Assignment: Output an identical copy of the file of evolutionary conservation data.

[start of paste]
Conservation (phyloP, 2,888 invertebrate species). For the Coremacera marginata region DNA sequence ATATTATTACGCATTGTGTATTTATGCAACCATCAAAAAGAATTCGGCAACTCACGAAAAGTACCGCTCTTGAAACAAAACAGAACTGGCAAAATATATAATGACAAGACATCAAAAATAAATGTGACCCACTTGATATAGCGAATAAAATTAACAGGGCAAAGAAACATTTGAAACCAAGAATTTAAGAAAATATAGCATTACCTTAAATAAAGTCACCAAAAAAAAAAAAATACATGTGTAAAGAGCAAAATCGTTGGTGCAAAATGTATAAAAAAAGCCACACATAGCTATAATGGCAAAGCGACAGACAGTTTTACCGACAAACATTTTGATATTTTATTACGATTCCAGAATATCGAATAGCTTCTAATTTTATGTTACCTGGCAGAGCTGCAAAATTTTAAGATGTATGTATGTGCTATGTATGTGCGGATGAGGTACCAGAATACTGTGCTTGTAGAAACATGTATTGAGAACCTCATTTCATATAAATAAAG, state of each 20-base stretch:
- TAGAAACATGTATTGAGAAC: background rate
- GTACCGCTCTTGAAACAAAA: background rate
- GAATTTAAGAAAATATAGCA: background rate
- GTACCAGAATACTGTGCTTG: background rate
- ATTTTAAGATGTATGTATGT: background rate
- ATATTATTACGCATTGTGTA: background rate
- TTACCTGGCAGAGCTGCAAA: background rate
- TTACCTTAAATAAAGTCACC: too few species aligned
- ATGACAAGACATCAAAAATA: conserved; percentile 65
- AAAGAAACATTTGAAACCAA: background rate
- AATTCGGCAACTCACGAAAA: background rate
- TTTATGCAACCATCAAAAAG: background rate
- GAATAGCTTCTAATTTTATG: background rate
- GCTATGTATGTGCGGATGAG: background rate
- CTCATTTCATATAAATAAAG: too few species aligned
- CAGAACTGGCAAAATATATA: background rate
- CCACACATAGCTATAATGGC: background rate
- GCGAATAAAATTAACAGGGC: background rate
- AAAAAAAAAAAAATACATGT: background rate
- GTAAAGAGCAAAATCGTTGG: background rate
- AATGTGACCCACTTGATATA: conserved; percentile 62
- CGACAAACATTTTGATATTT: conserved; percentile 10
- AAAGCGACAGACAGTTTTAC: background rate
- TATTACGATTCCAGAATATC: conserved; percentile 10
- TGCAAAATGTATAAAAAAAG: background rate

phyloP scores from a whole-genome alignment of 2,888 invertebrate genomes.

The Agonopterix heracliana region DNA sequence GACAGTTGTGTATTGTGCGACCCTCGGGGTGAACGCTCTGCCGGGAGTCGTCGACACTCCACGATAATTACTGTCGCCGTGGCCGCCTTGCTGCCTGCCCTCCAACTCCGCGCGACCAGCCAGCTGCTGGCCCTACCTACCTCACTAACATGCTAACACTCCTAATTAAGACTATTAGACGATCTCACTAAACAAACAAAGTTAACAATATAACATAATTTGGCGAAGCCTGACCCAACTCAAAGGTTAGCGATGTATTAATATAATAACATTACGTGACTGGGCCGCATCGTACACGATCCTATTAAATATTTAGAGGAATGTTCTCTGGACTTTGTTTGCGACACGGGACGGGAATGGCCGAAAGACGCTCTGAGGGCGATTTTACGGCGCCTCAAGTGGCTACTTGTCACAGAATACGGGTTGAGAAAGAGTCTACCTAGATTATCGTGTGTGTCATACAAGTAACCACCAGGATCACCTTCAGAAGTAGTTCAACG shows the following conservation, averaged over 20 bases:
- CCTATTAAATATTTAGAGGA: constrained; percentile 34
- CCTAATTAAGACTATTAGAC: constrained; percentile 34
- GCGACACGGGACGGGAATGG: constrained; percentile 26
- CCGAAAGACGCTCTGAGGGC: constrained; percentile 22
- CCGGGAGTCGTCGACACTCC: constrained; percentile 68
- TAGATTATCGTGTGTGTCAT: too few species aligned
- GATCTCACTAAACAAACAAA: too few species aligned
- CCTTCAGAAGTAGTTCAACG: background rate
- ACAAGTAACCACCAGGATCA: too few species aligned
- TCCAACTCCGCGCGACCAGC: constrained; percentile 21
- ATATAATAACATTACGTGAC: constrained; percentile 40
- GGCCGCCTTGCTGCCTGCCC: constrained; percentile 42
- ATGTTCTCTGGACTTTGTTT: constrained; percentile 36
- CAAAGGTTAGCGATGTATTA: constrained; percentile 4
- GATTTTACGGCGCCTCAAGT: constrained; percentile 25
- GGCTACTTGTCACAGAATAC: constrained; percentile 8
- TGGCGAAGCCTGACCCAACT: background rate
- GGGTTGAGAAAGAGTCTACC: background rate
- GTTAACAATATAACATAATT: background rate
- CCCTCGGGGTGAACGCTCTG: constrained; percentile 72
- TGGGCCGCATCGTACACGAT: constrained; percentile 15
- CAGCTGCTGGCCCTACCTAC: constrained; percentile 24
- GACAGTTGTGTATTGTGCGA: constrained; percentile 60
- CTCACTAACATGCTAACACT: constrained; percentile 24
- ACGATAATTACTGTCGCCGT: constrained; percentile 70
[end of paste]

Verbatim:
Conservation (phyloP, 2,888 invertebrate species). For the Coremacera marginata region DNA sequence ATATTATTACGCATTGTGTATTTATGCAACCATCAAAAAGAATTCGGCAACTCACGAAAAGTACCGCTCTTGAAACAAAACAGAACTGGCAAAATATATAATGACAAGACATCAAAAATAAATGTGACCCACTTGATATAGCGAATAAAATTAACAGGGCAAAGAAACATTTGAAACCAAGAATTTAAGAAAATATAGCATTACCTTAAATAAAGTCACCAAAAAAAAAAAAATACATGTGTAAAGAGCAAAATCGTTGGTGCAAAATGTATAAAAAAAGCCACACATAGCTATAATGGCAAAGCGACAGACAGTTTTACCGACAAACATTTTGATATTTTATTACGATTCCAGAATATCGAATAGCTTCTAATTTTATGTTACCTGGCAGAGCTGCAAAATTTTAAGATGTATGTATGTGCTATGTATGTGCGGATGAGGTACCAGAATACTGTGCTTGTAGAAACATGTATTGAGAACCTCATTTCATATAAATAAAG, state of each 20-base stretch:
- TAGAAACATGTATTGAGAAC: background rate
- GTACCGCTCTTGAAACAAAA: background rate
- GAATTTAAGAAAATATAGCA: background rate
- GTACCAGAATACTGTGCTTG: background rate
- ATTTTAAGATGTATGTATGT: background rate
- ATATTATTACGCATTGTGTA: background rate
- TTACCTGGCAGAGCTGCAAA: background rate
- TTACCTTAAATAAAGTCACC: too few species aligned
- ATGACAAGACATCAAAAATA: conserved; percentile 65
- AAAGAAACATTTGAAACCAA: background rate
- AATTCGGCAACTCACGAAAA: background rate
- TTTATGCAACCATCAAAAAG: background rate
- GAATAGCTTCTAATTTTATG: background rate
- GCTATGTATGTGCGGATGAG: background rate
- CTCATTTCATATAAATAAAG: too few species aligned
- CAGAACTGGCAAAATATATA: background rate
- CCACACATAGCTATAATGGC: background rate
- GCGAATAAAATTAACAGGGC: background rate
- AAAAAAAAAAAAATACATGT: background rate
- GTAAAGAGCAAAATCGTTGG: background rate
- AATGTGACCCACTTGATATA: conserved; percentile 62
- CGACAAACATTTTGATATTT: conserved; percentile 10
- AAAGCGACAGACAGTTTTAC: background rate
- TATTACGATTCCAGAATATC: conserved; percentile 10
- TGCAAAATGTATAAAAAAAG: background rate

phyloP scores from a whole-genome alignment of 2,888 invertebrate genomes.

The Agonopterix heracliana region DNA sequence GACAGTTGTGTATTGTGCGACCCTCGGGGTGAACGCTCTGCCGGGAGTCGTCGACACTCCACGATAATTACTGTCGCCGTGGCCGCCTTGCTGCCTGCCCTCCAACTCCGCGCGACCAGCCAGCTGCTGGCCCTACCTACCTCACTAACATGCTAACACTCCTAATTAAGACTATTAGACGATCTCACTAAACAAACAAAGTTAACAATATAACATAATTTGGCGAAGCCTGACCCAACTCAAAGGTTAGCGATGTATTAATATAATAACATTACGTGACTGGGCCGCATCGTACACGATCCTATTAAATATTTAGAGGAATGTTCTCTGGACTTTGTTTGCGACACGGGACGGGAATGGCCGAAAGACGCTCTGAGGGCGATTTTACGGCGCCTCAAGTGGCTACTTGTCACAGAATACGGGTTGAGAAAGAGTCTACCTAGATTATCGTGTGTGTCATACAAGTAACCACCAGGATCACCTTCAGAAGTAGTTCAACG shows the following conservation, averaged over 20 bases:
- CCTATTAAATATTTAGAGGA: constrained; percentile 34
- CCTAATTAAGACTATTAGAC: constrained; percentile 34
- GCGACACGGGACGGGAATGG: constrained; percentile 26
- CCGAAAGACGCTCTGAGGGC: constrained; percentile 22
- CCGGGAGTCGTCGACACTCC: constrained; percentile 68
- TAGATTATCGTGTGTGTCAT: too few species aligned
- GATCTCACTAAACAAACAAA: too few species aligned
- CCTTCAGAAGTAGTTCAACG: background rate
- ACAAGTAACCACCAGGATCA: too few species aligned
- TCCAACTCCGCGCGACCAGC: constrained; percentile 21
- ATATAATAACATTACGTGAC: constrained; percentile 40
- GGCCGCCTTGCTGCCTGCCC: constrained; percentile 42
- ATGTTCTCTGGACTTTGTTT: constrained; percentile 36
- CAAAGGTTAGCGATGTATTA: constrained; percentile 4
- GATTTTACGGCGCCTCAAGT: constrained; percentile 25
- GGCTACTTGTCACAGAATAC: constrained; percentile 8
- TGGCGAAGCCTGACCCAACT: background rate
- GGGTTGAGAAAGAGTCTACC: background rate
- GTTAACAATATAACATAATT: background rate
- CCCTCGGGGTGAACGCTCTG: constrained; percentile 72
- TGGGCCGCATCGTACACGAT: constrained; percentile 15
- CAGCTGCTGGCCCTACCTAC: constrained; percentile 24
- GACAGTTGTGTATTGTGCGA: constrained; percentile 60
- CTCACTAACATGCTAACACT: constrained; percentile 24
- ACGATAATTACTGTCGCCGT: constrained; percentile 70